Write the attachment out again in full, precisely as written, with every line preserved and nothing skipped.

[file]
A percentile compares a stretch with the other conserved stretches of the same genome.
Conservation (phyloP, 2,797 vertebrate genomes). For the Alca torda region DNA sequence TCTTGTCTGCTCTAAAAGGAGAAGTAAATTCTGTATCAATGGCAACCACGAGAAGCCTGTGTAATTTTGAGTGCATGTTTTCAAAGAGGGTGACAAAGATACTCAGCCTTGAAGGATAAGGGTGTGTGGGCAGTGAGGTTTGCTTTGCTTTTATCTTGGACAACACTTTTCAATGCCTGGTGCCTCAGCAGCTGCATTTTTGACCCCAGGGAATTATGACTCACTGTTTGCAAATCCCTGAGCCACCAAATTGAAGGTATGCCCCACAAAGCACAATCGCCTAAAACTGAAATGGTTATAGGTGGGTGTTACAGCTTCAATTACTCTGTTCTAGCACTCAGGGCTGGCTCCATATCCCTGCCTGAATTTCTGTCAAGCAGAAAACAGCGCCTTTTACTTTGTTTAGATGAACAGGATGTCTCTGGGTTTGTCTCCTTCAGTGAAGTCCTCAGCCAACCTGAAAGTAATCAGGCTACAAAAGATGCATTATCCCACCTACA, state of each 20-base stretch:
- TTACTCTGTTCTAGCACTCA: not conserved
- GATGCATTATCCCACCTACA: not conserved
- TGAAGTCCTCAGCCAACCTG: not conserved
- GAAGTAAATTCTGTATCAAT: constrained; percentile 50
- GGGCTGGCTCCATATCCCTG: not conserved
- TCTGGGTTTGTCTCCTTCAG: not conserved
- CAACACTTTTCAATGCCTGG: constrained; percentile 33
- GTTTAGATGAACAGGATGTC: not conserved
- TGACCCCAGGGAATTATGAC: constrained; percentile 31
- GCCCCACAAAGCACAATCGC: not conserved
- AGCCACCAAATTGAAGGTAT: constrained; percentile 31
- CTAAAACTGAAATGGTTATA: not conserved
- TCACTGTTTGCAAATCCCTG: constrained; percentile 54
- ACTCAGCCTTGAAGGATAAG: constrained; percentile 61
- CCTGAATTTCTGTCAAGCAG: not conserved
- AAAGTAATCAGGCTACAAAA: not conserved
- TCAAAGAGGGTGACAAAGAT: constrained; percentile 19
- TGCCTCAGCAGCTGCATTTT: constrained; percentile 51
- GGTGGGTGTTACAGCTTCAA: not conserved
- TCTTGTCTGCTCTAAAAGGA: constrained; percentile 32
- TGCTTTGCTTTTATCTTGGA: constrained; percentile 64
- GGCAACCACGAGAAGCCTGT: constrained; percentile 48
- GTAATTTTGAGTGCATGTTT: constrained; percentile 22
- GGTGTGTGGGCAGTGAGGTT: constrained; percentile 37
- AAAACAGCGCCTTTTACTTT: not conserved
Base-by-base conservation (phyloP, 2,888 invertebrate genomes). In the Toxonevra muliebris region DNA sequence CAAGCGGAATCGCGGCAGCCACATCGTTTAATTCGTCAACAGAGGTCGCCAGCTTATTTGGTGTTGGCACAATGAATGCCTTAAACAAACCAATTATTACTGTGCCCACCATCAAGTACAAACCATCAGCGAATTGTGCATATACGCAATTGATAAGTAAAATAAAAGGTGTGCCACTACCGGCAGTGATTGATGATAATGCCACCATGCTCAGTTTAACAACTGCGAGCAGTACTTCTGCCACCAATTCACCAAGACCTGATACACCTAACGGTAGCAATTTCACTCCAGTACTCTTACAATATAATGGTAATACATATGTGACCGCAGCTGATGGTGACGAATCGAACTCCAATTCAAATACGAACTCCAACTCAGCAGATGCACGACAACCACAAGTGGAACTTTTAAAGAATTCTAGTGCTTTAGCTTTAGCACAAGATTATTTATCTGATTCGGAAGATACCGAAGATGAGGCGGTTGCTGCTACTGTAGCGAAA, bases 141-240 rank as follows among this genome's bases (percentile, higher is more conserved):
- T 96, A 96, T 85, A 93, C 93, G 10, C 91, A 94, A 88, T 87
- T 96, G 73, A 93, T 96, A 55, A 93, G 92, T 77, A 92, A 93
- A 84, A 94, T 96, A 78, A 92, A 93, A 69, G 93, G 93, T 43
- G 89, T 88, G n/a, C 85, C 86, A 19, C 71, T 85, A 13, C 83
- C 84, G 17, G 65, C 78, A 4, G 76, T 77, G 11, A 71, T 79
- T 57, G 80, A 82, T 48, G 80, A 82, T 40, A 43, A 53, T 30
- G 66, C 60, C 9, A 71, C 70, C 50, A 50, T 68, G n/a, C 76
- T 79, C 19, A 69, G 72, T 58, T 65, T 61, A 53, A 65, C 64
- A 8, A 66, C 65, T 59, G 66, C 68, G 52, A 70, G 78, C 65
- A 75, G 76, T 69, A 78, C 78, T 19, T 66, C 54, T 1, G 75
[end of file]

A percentile compares a stretch with the other conserved stretches of the same genome.
Conservation (phyloP, 2,797 vertebrate genomes). For the Alca torda region DNA sequence TCTTGTCTGCTCTAAAAGGAGAAGTAAATTCTGTATCAATGGCAACCACGAGAAGCCTGTGTAATTTTGAGTGCATGTTTTCAAAGAGGGTGACAAAGATACTCAGCCTTGAAGGATAAGGGTGTGTGGGCAGTGAGGTTTGCTTTGCTTTTATCTTGGACAACACTTTTCAATGCCTGGTGCCTCAGCAGCTGCATTTTTGACCCCAGGGAATTATGACTCACTGTTTGCAAATCCCTGAGCCACCAAATTGAAGGTATGCCCCACAAAGCACAATCGCCTAAAACTGAAATGGTTATAGGTGGGTGTTACAGCTTCAATTACTCTGTTCTAGCACTCAGGGCTGGCTCCATATCCCTGCCTGAATTTCTGTCAAGCAGAAAACAGCGCCTTTTACTTTGTTTAGATGAACAGGATGTCTCTGGGTTTGTCTCCTTCAGTGAAGTCCTCAGCCAACCTGAAAGTAATCAGGCTACAAAAGATGCATTATCCCACCTACA, state of each 20-base stretch:
- TTACTCTGTTCTAGCACTCA: not conserved
- GATGCATTATCCCACCTACA: not conserved
- TGAAGTCCTCAGCCAACCTG: not conserved
- GAAGTAAATTCTGTATCAAT: constrained; percentile 50
- GGGCTGGCTCCATATCCCTG: not conserved
- TCTGGGTTTGTCTCCTTCAG: not conserved
- CAACACTTTTCAATGCCTGG: constrained; percentile 33
- GTTTAGATGAACAGGATGTC: not conserved
- TGACCCCAGGGAATTATGAC: constrained; percentile 31
- GCCCCACAAAGCACAATCGC: not conserved
- AGCCACCAAATTGAAGGTAT: constrained; percentile 31
- CTAAAACTGAAATGGTTATA: not conserved
- TCACTGTTTGCAAATCCCTG: constrained; percentile 54
- ACTCAGCCTTGAAGGATAAG: constrained; percentile 61
- CCTGAATTTCTGTCAAGCAG: not conserved
- AAAGTAATCAGGCTACAAAA: not conserved
- TCAAAGAGGGTGACAAAGAT: constrained; percentile 19
- TGCCTCAGCAGCTGCATTTT: constrained; percentile 51
- GGTGGGTGTTACAGCTTCAA: not conserved
- TCTTGTCTGCTCTAAAAGGA: constrained; percentile 32
- TGCTTTGCTTTTATCTTGGA: constrained; percentile 64
- GGCAACCACGAGAAGCCTGT: constrained; percentile 48
- GTAATTTTGAGTGCATGTTT: constrained; percentile 22
- GGTGTGTGGGCAGTGAGGTT: constrained; percentile 37
- AAAACAGCGCCTTTTACTTT: not conserved
Base-by-base conservation (phyloP, 2,888 invertebrate genomes). In the Toxonevra muliebris region DNA sequence CAAGCGGAATCGCGGCAGCCACATCGTTTAATTCGTCAACAGAGGTCGCCAGCTTATTTGGTGTTGGCACAATGAATGCCTTAAACAAACCAATTATTACTGTGCCCACCATCAAGTACAAACCATCAGCGAATTGTGCATATACGCAATTGATAAGTAAAATAAAAGGTGTGCCACTACCGGCAGTGATTGATGATAATGCCACCATGCTCAGTTTAACAACTGCGAGCAGTACTTCTGCCACCAATTCACCAAGACCTGATACACCTAACGGTAGCAATTTCACTCCAGTACTCTTACAATATAATGGTAATACATATGTGACCGCAGCTGATGGTGACGAATCGAACTCCAATTCAAATACGAACTCCAACTCAGCAGATGCACGACAACCACAAGTGGAACTTTTAAAGAATTCTAGTGCTTTAGCTTTAGCACAAGATTATTTATCTGATTCGGAAGATACCGAAGATGAGGCGGTTGCTGCTACTGTAGCGAAA, bases 141-240 rank as follows among this genome's bases (percentile, higher is more conserved):
- T 96, A 96, T 85, A 93, C 93, G 10, C 91, A 94, A 88, T 87
- T 96, G 73, A 93, T 96, A 55, A 93, G 92, T 77, A 92, A 93
- A 84, A 94, T 96, A 78, A 92, A 93, A 69, G 93, G 93, T 43
- G 89, T 88, G n/a, C 85, C 86, A 19, C 71, T 85, A 13, C 83
- C 84, G 17, G 65, C 78, A 4, G 76, T 77, G 11, A 71, T 79
- T 57, G 80, A 82, T 48, G 80, A 82, T 40, A 43, A 53, T 30
- G 66, C 60, C 9, A 71, C 70, C 50, A 50, T 68, G n/a, C 76
- T 79, C 19, A 69, G 72, T 58, T 65, T 61, A 53, A 65, C 64
- A 8, A 66, C 65, T 59, G 66, C 68, G 52, A 70, G 78, C 65
- A 75, G 76, T 69, A 78, C 78, T 19, T 66, C 54, T 1, G 75